Welcome to the 27th edition of Value Investor Digest
In this edition we feature Nick Kirrage’s presentation video from the London Value Investor Conference 2016, a full issue of Value Investor Insight which includes interviews with some of the London Value Investor Conference speakers, a report by Michael Mauboussin; and an article on Precision Castparts CEO Mark Donegan. In addition, there is an article from Michael Burry on why it’s important not to copy other investors styles, a Howard Marks Memo on “Political Reality”; plus Charlie Munger’s comments on Ben Graham.
Asia Value Investor Conference 2016
The second Asia Value Investor Conference will take place at the Four Seasons Hotel in Hong Kong on 8th December 2016 – Edouard Mercier of Ascender Capital plus Samir Mehta and Cho-Yu Kooi of J O Hambro Capital Management have recently joined the speaker line-up. If you would like to receive updates and offers about this conference then you need to sign-up. There’s also an Overview Video of the inaugurual Asia Value Investor Conference which took place last year.
Nick Kirrage: Presentation Video from the London Value Investor Conference 2016
Nick Kirrage of Schroders Value Team was a speaker at the London Value Investor Conference on 26th May 2016 in Westminster. His presentation was titled “Successful Failure”. In this video of his presentation Nick talks about some of his biggest losses over the years and what he has learnt from them. Nick also provides some details on a current investment the fund has in RBS.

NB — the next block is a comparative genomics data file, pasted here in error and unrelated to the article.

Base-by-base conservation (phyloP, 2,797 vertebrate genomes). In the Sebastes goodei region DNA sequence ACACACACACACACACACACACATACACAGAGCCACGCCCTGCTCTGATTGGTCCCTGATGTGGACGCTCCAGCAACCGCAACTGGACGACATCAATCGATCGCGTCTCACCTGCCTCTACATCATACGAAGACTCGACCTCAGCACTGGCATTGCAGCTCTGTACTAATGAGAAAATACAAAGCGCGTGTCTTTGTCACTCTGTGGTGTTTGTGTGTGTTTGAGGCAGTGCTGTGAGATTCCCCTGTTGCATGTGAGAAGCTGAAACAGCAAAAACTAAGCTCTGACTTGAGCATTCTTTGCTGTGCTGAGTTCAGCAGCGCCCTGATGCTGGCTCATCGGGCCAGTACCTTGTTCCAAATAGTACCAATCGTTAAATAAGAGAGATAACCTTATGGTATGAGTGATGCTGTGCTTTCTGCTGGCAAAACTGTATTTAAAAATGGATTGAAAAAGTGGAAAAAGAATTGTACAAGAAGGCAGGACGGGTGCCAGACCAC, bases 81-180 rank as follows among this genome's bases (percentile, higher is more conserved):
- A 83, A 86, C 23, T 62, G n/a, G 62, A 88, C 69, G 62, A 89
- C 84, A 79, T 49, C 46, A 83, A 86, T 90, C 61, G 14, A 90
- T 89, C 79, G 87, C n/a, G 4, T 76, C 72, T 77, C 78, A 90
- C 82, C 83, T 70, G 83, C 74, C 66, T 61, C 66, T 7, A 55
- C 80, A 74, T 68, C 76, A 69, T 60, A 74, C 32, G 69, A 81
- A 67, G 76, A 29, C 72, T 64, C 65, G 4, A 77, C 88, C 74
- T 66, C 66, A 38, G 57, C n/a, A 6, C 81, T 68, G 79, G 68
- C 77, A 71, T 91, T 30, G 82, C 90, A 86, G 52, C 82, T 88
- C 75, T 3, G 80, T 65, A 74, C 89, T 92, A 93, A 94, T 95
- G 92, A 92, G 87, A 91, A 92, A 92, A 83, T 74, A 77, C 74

Value Investor Insight – Full Issue
We are very grateful to Value Investor Insight for allowing VID readers full access to an edition of this excellent publication. This issue includes interviews with London Value Investor Conference speakers Simon Denison-Smith and Jonathan Mills from Metropolis Capital. It also has details on 12 investment ideas: Bunge, C&G Group, Halfords, Hudson Techologies, Intevac, Linde, PRGX Global, Regus, Ryanair, Scripps Networks, Vivendi and XO Group.
Michael Mauboussin: 10 Attributes of Great Investors
Michael Mauboussin co-authored this Credit Suisse report which was released 30 years to the day after he started on Wall Street. He shares thoughts on the ten attributes of great fundamental investors. At the end of the report there is also some commentary on the substantial shift from active to passive management over this 30 year time period which the authors believe has profound implications for the investment industry “It is disadvantageous for you if the weak players flee the market (selling their stocks and buying index funds), or if the least capable professional investors lose assets to passive funds, because it means that only the smartest investors remain in the active game. The truth is that weak players, whom the strong players require to generate excess returns, are fleeing at a record pace.”
Buffett’s Bet on a ‘Relentless’ CEO